Refugee Lives Matter

by Yasmin Nasrudin


For thousands of refugees from Africa and the Middle East, the Mediterranean Sea is a gateway of peace and freedom to start all over — far away from their home countries that are stricken by repression, violence, and war.

In recent years, Spain, Italy, and Greece closed their borders to make it almost impossible for refugees to enter the European Union. High steel walls and increased police forces are additional obstacles besides the erratic nature of the sea. Refugees take huge risks when they choose to flee their war-stricken homes. Human and organ trafficking, rape, and starvation are common companions on their long way to freedom.

Source: TIME

On October 3, 2013 a boat carrying 545 refugees from Somalia and Eritrea sank off the coast of Italian island of Lampedusa. There are no exact numbers on how many people died when the ship capsized, but it is assumed that the number is between 350 and 360. The Italian coast guard was able to save 155 refugees.

There are daily reports of ships wrecking on the coasts of Lampedusa and Malta, but this tragedy received a high amount of international news coverage sparking a debate on how the EU needs to change its refugee policies. Eighteen months have passed and the EU is still failing in enacting any significant legislation that secures the rights of refugees.

In the night of April 14, I read another news report that a boat sank off the coast of Libya, and it is believed that 400 people died. Five days later, another ship capsized with 700 refugees believed dead according to UNHCR, the refugee agency of the UN. In 2014, 2,447 refugees died on route compared to 1,710 in the first four months of 2015 alone, marking this a new humanitarian crisis that needs to be addressed.

Since then, the international press is reporting more extensively on the deaths of refugees from Syria, Eritrea, and Somalia among others, with an attempt to urge government officials from the EU to address the problem.


The Italian coast guard is doing tremendous work in saving thousands of people from capsized ships, but leaving the responsibility of dealing with refugees solely to Italy is reckless.


In 1997, the European Union tightened measures in controlling the waves of migrants entering Europe with the Dublin regulation. The procedure regulates asylum applications in all member states. When a refugee applies for asylum in a member state, the authorities will file the available information about the person, as well as his or her fingerprints. If the asylum seeker decides to go to another EU country and requests asylum again, the authorities of the latter can refuse to process the application and can go as far as deport the person to the former country.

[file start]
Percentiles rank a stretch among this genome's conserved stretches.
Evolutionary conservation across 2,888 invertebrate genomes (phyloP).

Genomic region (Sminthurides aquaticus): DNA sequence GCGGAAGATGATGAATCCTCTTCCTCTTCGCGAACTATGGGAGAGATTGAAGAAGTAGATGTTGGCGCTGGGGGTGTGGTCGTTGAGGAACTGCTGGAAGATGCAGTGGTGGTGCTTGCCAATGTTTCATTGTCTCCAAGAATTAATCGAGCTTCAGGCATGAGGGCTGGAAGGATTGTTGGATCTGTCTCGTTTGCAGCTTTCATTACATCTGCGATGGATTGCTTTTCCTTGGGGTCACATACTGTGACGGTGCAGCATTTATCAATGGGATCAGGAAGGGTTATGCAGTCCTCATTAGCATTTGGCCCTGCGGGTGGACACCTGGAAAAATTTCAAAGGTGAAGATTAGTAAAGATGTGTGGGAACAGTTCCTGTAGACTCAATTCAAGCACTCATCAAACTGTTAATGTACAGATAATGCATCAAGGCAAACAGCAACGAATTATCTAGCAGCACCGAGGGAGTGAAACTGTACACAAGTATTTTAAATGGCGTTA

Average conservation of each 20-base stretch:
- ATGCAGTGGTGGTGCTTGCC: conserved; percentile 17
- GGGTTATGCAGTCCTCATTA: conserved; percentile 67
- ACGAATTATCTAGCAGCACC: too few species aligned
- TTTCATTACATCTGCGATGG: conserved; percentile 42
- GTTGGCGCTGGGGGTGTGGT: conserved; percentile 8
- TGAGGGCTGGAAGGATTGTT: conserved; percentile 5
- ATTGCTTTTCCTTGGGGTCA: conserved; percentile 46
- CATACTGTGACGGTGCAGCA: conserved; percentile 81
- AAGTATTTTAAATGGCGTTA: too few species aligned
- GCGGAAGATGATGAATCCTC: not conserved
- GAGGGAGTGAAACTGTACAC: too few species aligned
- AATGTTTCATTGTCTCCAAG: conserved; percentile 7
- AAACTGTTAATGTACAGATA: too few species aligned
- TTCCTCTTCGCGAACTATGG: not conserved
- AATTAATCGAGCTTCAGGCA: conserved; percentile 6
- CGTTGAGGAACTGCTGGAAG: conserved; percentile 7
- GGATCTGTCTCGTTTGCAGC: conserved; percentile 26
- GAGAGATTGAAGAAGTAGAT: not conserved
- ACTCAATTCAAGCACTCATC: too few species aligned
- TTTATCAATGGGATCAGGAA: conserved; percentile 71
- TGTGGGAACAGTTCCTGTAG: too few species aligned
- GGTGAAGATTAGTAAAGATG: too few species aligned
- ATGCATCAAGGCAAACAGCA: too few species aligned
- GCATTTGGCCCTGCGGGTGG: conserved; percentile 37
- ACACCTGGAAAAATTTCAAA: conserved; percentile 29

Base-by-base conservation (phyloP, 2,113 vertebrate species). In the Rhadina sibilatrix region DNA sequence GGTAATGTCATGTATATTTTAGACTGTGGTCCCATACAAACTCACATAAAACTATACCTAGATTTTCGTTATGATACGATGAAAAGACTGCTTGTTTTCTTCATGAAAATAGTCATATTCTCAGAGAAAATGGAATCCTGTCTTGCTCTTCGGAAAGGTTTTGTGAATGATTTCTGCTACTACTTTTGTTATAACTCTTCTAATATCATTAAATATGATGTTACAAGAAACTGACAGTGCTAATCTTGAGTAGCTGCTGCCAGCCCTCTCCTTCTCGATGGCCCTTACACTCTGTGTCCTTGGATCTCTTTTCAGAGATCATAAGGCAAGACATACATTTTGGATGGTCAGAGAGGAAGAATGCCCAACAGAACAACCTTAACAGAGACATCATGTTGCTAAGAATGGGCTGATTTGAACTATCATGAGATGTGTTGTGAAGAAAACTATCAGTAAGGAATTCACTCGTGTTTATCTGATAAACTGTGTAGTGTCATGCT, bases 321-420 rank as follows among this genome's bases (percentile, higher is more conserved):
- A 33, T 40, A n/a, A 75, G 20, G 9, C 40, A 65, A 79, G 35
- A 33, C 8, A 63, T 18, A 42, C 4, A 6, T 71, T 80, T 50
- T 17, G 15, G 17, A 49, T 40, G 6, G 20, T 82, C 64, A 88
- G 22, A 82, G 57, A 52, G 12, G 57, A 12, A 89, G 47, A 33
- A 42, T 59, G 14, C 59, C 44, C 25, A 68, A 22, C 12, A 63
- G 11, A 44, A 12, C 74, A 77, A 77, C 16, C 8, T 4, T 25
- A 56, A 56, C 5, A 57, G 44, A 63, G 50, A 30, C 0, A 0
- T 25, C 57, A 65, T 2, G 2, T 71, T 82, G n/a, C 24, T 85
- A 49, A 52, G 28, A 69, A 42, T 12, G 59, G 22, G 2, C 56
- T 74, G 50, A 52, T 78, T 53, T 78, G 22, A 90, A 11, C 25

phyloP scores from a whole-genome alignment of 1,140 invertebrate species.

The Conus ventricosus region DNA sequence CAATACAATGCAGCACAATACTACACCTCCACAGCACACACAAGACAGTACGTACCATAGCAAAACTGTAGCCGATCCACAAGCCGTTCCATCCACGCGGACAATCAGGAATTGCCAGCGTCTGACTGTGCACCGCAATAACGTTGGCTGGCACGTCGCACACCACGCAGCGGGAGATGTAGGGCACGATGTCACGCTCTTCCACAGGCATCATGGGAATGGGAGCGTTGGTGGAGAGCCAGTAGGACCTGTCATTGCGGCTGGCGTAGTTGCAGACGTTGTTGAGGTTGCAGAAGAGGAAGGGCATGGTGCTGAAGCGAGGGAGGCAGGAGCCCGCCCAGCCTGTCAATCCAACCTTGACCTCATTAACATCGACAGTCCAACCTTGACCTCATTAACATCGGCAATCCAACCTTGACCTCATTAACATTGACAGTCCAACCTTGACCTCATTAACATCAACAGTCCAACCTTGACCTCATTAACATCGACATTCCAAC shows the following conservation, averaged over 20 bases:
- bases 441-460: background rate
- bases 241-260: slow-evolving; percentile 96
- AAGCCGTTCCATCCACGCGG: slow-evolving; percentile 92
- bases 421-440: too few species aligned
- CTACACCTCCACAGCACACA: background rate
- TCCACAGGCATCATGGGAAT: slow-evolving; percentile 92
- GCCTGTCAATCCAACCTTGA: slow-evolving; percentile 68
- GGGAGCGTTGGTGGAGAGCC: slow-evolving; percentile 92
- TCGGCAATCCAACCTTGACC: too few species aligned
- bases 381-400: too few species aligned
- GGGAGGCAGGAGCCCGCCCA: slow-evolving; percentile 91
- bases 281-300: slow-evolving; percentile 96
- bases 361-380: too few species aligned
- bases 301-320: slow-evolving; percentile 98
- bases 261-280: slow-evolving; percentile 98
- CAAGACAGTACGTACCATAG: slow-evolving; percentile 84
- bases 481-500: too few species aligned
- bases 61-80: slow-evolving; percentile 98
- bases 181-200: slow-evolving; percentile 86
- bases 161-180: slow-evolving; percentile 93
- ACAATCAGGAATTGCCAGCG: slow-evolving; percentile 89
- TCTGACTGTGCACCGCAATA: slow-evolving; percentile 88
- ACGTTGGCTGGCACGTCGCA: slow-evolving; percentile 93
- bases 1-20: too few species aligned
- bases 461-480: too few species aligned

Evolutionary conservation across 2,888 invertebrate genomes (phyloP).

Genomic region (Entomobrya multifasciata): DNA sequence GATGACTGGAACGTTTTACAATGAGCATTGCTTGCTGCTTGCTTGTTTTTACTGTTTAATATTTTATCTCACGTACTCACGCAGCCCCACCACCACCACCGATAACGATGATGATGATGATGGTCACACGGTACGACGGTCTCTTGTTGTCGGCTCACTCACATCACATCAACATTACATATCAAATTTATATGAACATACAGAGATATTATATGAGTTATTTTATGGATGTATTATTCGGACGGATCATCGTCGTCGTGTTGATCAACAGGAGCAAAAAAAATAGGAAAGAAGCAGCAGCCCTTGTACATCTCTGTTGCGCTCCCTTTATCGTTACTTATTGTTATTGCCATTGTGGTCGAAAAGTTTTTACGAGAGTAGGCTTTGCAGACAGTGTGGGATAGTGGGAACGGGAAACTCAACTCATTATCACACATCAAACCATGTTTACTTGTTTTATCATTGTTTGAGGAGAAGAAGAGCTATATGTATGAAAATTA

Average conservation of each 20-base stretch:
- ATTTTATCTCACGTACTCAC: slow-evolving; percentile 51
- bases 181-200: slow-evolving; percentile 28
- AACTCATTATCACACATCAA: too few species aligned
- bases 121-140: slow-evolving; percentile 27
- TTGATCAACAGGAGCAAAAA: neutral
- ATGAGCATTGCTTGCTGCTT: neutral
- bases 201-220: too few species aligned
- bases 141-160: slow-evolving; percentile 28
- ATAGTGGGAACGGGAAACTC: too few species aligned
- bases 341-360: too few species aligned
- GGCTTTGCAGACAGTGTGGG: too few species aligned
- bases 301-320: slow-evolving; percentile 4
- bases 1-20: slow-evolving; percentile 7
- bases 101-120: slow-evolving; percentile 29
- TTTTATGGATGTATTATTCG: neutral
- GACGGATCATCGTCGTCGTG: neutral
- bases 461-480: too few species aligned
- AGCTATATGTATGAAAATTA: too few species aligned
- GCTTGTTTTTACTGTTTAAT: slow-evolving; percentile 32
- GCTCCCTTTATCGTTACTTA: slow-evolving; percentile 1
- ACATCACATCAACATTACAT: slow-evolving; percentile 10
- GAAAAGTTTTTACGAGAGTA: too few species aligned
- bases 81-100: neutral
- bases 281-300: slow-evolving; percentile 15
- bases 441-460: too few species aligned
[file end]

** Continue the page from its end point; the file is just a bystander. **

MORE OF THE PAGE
Let’s imagine how that procedure unfolds for Italy. Since many refugees enter Europe through Italy (remember Spain and Greece are pretty much closed up by now), Italian authorities register their fingerprints. Many asylum seekers see Italy as a temporary solution, trying to move to Germany, Sweden, or the Netherlands. However, the Dublin regulation causes an imbalance of asylum claims in Italy.

Solely the Italian government, who are incapable of accepting any more asylum seekers, handles the mass influx of refugees. The Italian society reacts with growing hostility against African immigrants, and refugees cut off their fingertips to avoid the storage of their DNA.

The cross-national marine operation Mare Nostrum that made the rescues of thousands of refugees possible ran out in 2014. In the case of the Lampedusa sinking in 2013, Italian authorities went so far in charging the survivors with illegal immigration and demanded their deportation.

I hope that the latest tragedies will ultimately lead to direct EU action, which should lead to a more humane treatment of asylum seekers and refugees alike. Otherwise, the Mediterranean Sea will soon look more like a mass burial site than a popular holiday destination.

While I’m not proclaiming in adopting an open border policy in Europe, all member states have to revise their asylum policies and refrain from putting more dangerous barriers in place. Moreover, the Dublin-regulation needs an overhaul that might provide a ratio of distributing asylum seekers based on GDP and total population to EU member states.

On April 23, 2015, an emergency EU summit, comprised of heads of state and government officials, failed to address the surge of migrant deaths and focused more on sugarcoating the current marine operation Triton, which succeeded Mare Nostrum earlier this year. While the EU member states agreed to increase the resources for the multinational operation, it still won’t reach the Libyan coast. Instead it will be used as a means of controlling the borders. The European Union refuses to take full responsibility in stopping the mass killings and continues to enforce and expand a strict asylum policy.

On the same day, it was reported that another boat capsized. I’m tired of hearing refugees say that they take the risks of drowning, starvation or organ trafficking, because it doesn’t matter if they die on their own or on foreign soil due to the violence of war.

Their lives matter.


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